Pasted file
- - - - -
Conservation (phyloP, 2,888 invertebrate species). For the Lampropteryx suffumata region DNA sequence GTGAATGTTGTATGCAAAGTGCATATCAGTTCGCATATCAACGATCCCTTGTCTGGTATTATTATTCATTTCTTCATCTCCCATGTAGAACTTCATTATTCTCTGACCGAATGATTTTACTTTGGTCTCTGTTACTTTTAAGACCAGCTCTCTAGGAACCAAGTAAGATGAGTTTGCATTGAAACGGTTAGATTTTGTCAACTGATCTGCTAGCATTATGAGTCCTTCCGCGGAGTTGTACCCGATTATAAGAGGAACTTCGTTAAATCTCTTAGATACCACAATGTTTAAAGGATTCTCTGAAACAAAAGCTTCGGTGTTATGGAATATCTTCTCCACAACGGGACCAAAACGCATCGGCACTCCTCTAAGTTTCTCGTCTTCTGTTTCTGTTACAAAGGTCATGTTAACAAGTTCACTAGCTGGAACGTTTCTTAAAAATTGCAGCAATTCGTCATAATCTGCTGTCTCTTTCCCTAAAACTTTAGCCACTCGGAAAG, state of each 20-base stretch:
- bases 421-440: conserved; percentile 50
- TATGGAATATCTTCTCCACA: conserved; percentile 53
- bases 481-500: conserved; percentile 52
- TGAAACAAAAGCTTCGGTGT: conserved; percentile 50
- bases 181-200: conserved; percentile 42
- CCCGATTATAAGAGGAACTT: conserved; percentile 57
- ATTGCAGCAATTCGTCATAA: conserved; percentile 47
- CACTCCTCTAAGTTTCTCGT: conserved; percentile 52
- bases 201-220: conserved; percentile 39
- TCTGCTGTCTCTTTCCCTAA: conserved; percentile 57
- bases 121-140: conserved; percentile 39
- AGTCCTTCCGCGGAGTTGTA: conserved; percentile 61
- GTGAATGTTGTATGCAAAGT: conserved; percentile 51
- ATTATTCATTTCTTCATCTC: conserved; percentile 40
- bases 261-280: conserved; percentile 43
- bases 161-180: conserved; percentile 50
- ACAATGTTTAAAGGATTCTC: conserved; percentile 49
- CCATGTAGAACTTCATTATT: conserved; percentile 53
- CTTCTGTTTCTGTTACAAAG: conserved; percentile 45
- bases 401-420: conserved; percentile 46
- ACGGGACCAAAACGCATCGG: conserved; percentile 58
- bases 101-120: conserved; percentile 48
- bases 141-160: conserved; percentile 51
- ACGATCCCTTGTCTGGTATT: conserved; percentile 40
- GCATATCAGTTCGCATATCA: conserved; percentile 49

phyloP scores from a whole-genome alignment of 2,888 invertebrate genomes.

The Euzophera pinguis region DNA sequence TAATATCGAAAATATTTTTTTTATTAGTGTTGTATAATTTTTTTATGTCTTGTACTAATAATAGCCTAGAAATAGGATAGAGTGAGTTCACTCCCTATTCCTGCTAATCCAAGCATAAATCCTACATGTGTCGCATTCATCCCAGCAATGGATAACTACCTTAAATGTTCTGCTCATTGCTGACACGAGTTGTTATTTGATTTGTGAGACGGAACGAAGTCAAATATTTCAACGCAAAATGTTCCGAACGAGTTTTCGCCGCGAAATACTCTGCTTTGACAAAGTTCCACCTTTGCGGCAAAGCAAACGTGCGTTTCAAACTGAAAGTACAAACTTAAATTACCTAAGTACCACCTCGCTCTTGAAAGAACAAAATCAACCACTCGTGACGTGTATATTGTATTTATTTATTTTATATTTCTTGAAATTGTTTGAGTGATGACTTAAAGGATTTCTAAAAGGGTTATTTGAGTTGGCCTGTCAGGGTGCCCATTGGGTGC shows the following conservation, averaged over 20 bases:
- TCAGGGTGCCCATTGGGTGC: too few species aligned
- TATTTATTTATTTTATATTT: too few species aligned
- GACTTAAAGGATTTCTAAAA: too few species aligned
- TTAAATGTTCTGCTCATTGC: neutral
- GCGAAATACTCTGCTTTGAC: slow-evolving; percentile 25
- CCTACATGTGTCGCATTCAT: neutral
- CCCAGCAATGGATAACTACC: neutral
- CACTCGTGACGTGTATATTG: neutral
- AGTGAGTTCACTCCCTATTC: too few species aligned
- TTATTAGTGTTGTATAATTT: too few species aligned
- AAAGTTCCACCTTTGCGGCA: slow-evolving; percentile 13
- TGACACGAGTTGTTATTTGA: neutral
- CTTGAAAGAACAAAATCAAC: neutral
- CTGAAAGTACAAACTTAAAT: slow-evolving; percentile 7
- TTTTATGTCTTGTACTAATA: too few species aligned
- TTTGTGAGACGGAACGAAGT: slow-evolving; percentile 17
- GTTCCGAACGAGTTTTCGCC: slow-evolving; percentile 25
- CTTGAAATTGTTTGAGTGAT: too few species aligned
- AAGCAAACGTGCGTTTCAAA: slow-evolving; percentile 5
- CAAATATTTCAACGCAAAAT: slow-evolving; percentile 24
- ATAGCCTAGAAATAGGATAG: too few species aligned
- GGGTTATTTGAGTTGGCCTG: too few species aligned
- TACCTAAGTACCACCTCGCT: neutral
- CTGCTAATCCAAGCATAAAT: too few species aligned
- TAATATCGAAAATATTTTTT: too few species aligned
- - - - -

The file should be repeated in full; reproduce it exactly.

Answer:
Conservation (phyloP, 2,888 invertebrate species). For the Lampropteryx suffumata region DNA sequence GTGAATGTTGTATGCAAAGTGCATATCAGTTCGCATATCAACGATCCCTTGTCTGGTATTATTATTCATTTCTTCATCTCCCATGTAGAACTTCATTATTCTCTGACCGAATGATTTTACTTTGGTCTCTGTTACTTTTAAGACCAGCTCTCTAGGAACCAAGTAAGATGAGTTTGCATTGAAACGGTTAGATTTTGTCAACTGATCTGCTAGCATTATGAGTCCTTCCGCGGAGTTGTACCCGATTATAAGAGGAACTTCGTTAAATCTCTTAGATACCACAATGTTTAAAGGATTCTCTGAAACAAAAGCTTCGGTGTTATGGAATATCTTCTCCACAACGGGACCAAAACGCATCGGCACTCCTCTAAGTTTCTCGTCTTCTGTTTCTGTTACAAAGGTCATGTTAACAAGTTCACTAGCTGGAACGTTTCTTAAAAATTGCAGCAATTCGTCATAATCTGCTGTCTCTTTCCCTAAAACTTTAGCCACTCGGAAAG, state of each 20-base stretch:
- bases 421-440: conserved; percentile 50
- TATGGAATATCTTCTCCACA: conserved; percentile 53
- bases 481-500: conserved; percentile 52
- TGAAACAAAAGCTTCGGTGT: conserved; percentile 50
- bases 181-200: conserved; percentile 42
- CCCGATTATAAGAGGAACTT: conserved; percentile 57
- ATTGCAGCAATTCGTCATAA: conserved; percentile 47
- CACTCCTCTAAGTTTCTCGT: conserved; percentile 52
- bases 201-220: conserved; percentile 39
- TCTGCTGTCTCTTTCCCTAA: conserved; percentile 57
- bases 121-140: conserved; percentile 39
- AGTCCTTCCGCGGAGTTGTA: conserved; percentile 61
- GTGAATGTTGTATGCAAAGT: conserved; percentile 51
- ATTATTCATTTCTTCATCTC: conserved; percentile 40
- bases 261-280: conserved; percentile 43
- bases 161-180: conserved; percentile 50
- ACAATGTTTAAAGGATTCTC: conserved; percentile 49
- CCATGTAGAACTTCATTATT: conserved; percentile 53
- CTTCTGTTTCTGTTACAAAG: conserved; percentile 45
- bases 401-420: conserved; percentile 46
- ACGGGACCAAAACGCATCGG: conserved; percentile 58
- bases 101-120: conserved; percentile 48
- bases 141-160: conserved; percentile 51
- ACGATCCCTTGTCTGGTATT: conserved; percentile 40
- GCATATCAGTTCGCATATCA: conserved; percentile 49

phyloP scores from a whole-genome alignment of 2,888 invertebrate genomes.

The Euzophera pinguis region DNA sequence TAATATCGAAAATATTTTTTTTATTAGTGTTGTATAATTTTTTTATGTCTTGTACTAATAATAGCCTAGAAATAGGATAGAGTGAGTTCACTCCCTATTCCTGCTAATCCAAGCATAAATCCTACATGTGTCGCATTCATCCCAGCAATGGATAACTACCTTAAATGTTCTGCTCATTGCTGACACGAGTTGTTATTTGATTTGTGAGACGGAACGAAGTCAAATATTTCAACGCAAAATGTTCCGAACGAGTTTTCGCCGCGAAATACTCTGCTTTGACAAAGTTCCACCTTTGCGGCAAAGCAAACGTGCGTTTCAAACTGAAAGTACAAACTTAAATTACCTAAGTACCACCTCGCTCTTGAAAGAACAAAATCAACCACTCGTGACGTGTATATTGTATTTATTTATTTTATATTTCTTGAAATTGTTTGAGTGATGACTTAAAGGATTTCTAAAAGGGTTATTTGAGTTGGCCTGTCAGGGTGCCCATTGGGTGC shows the following conservation, averaged over 20 bases:
- TCAGGGTGCCCATTGGGTGC: too few species aligned
- TATTTATTTATTTTATATTT: too few species aligned
- GACTTAAAGGATTTCTAAAA: too few species aligned
- TTAAATGTTCTGCTCATTGC: neutral
- GCGAAATACTCTGCTTTGAC: slow-evolving; percentile 25
- CCTACATGTGTCGCATTCAT: neutral
- CCCAGCAATGGATAACTACC: neutral
- CACTCGTGACGTGTATATTG: neutral
- AGTGAGTTCACTCCCTATTC: too few species aligned
- TTATTAGTGTTGTATAATTT: too few species aligned
- AAAGTTCCACCTTTGCGGCA: slow-evolving; percentile 13
- TGACACGAGTTGTTATTTGA: neutral
- CTTGAAAGAACAAAATCAAC: neutral
- CTGAAAGTACAAACTTAAAT: slow-evolving; percentile 7
- TTTTATGTCTTGTACTAATA: too few species aligned
- TTTGTGAGACGGAACGAAGT: slow-evolving; percentile 17
- GTTCCGAACGAGTTTTCGCC: slow-evolving; percentile 25
- CTTGAAATTGTTTGAGTGAT: too few species aligned
- AAGCAAACGTGCGTTTCAAA: slow-evolving; percentile 5
- CAAATATTTCAACGCAAAAT: slow-evolving; percentile 24
- ATAGCCTAGAAATAGGATAG: too few species aligned
- GGGTTATTTGAGTTGGCCTG: too few species aligned
- TACCTAAGTACCACCTCGCT: neutral
- CTGCTAATCCAAGCATAAAT: too few species aligned
- TAATATCGAAAATATTTTTT: too few species aligned